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Benedikte Esperi's short experimental 'Laterland' proves once again that everything around us is mechanical! Jokes aside, there is a specific connection between dance and heavy machinery that 'Laterland' brings to light, and we are delighted and surprised to see it in action.

We find it hard to write a brief resume of an experimental film that opens fully in every viewer's eye. Each of us watching the same bit, yet in 'Laterland's case, one can perceive the same story differently. One thing is for sure for anyone watching this experimental short – there is a particular focus on human behaviour, and the result is somehow unexpected.

There are two sayings that go hand in hand, but rarely are they used in the same sentence. The first of them focuses on dance as the primary action, as in “everything went smoothly like a tango dance”, and the other relies on the mechanical precision, and this can be spotted in sayings such as “like clockwork”. In this film, both expressions are combined to prove that they are not that different, and in specific cases, extreme precision can work fine with the water flow of a dance move.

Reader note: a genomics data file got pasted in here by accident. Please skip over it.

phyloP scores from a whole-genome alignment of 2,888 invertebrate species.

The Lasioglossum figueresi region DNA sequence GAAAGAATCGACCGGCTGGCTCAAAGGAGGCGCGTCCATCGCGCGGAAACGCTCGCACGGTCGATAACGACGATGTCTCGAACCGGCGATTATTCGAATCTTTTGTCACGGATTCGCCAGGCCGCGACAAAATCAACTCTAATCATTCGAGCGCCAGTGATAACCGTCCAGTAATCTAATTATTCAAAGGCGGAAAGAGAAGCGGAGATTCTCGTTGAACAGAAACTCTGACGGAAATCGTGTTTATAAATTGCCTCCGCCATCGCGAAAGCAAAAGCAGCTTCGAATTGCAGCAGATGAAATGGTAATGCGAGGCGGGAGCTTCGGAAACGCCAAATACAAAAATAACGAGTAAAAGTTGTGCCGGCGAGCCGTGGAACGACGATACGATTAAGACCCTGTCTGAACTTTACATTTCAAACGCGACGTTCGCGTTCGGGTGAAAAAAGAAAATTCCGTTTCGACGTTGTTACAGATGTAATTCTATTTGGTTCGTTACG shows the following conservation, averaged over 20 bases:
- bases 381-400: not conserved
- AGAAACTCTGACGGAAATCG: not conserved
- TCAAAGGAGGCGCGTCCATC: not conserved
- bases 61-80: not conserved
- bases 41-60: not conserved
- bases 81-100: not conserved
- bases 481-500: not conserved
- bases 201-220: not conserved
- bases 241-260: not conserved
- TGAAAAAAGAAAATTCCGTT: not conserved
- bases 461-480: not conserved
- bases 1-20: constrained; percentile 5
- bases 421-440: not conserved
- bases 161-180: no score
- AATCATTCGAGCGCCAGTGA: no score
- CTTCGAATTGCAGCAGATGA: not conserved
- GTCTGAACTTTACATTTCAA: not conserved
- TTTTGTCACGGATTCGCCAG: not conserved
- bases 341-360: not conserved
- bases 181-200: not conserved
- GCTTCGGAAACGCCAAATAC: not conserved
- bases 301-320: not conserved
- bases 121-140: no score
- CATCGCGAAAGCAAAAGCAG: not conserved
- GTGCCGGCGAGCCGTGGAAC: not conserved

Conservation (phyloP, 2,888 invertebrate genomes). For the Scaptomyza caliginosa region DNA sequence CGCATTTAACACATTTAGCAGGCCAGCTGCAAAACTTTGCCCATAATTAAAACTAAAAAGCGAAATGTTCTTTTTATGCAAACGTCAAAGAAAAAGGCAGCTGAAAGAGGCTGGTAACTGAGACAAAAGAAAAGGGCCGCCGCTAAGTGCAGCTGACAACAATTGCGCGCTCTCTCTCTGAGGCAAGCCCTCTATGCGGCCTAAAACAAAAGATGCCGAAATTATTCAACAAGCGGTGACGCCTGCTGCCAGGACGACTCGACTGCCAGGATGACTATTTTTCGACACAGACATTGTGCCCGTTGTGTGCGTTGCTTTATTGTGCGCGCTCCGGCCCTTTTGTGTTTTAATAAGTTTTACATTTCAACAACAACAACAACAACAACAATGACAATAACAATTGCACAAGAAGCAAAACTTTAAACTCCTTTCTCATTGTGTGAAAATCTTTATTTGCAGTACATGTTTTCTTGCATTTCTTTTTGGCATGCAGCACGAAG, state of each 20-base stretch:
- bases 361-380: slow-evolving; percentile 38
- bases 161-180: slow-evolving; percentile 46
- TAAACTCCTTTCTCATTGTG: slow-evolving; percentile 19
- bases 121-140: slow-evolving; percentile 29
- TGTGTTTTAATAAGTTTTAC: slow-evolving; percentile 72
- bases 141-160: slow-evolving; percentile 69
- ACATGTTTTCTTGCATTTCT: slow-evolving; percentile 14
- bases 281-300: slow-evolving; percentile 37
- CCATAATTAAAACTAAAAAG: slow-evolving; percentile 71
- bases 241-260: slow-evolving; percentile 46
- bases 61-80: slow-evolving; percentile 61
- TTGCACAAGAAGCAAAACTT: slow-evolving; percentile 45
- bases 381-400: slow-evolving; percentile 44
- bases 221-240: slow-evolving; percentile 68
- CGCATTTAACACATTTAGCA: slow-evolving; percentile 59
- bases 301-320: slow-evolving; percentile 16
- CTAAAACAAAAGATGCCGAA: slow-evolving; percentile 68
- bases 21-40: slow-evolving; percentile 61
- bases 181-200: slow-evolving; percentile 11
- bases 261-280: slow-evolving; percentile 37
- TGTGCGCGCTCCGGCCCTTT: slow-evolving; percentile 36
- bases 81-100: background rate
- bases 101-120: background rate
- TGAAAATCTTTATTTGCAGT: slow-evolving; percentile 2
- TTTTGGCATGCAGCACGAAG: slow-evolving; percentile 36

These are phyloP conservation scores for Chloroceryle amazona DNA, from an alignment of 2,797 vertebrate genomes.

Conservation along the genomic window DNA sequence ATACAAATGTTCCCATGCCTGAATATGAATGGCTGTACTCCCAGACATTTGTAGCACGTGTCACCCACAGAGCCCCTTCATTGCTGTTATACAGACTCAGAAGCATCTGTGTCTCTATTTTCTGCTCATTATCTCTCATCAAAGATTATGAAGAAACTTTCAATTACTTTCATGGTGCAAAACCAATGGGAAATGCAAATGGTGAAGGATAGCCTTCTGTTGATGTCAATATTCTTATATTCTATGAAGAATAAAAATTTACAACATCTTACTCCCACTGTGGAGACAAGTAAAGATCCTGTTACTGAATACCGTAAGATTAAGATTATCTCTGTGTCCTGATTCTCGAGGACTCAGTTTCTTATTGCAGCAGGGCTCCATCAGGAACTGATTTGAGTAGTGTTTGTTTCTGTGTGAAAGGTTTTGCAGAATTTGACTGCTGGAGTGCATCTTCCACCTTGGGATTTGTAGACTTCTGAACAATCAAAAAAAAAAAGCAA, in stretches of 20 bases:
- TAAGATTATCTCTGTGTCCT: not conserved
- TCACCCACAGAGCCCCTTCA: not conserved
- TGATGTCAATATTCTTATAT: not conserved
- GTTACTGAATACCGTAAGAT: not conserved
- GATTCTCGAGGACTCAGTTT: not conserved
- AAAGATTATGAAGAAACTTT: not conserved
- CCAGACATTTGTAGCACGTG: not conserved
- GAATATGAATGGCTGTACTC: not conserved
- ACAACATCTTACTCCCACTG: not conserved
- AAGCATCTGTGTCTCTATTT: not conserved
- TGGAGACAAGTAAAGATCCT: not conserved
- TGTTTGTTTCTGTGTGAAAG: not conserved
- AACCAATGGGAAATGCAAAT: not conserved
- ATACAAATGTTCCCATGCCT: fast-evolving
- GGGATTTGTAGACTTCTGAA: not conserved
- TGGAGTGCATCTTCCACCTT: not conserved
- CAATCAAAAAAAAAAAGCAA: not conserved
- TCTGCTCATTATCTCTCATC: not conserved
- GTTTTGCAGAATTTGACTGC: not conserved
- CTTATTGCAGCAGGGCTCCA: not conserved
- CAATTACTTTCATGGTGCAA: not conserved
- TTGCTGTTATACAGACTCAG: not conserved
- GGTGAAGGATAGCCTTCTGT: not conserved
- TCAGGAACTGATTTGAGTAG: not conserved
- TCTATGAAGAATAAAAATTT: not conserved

'Laterland' can easily be shortlisted among the best experimental shorts to come out in 2020, a year we called 'the golden year of experiments', where the name, we think, says it all. Benedikte Esperi put a lot of work into making ‘Laterland’ stand out, and the result is nothing but surprising. Also, a big round of applause goes to the cinematography and sound design for making this short an engaging watch on different levels. The techno music that comes near the end of the film lifts the spirits and foregrounds the powerful connection between the two characters, despite the fact that such a connection seems very unlikely at first. Anyone who wants to see how a short experimental should look like should take a peek at 'Laterland'. An enjoyable and memorable film that we totally recommend!

Written by Vlad A. G

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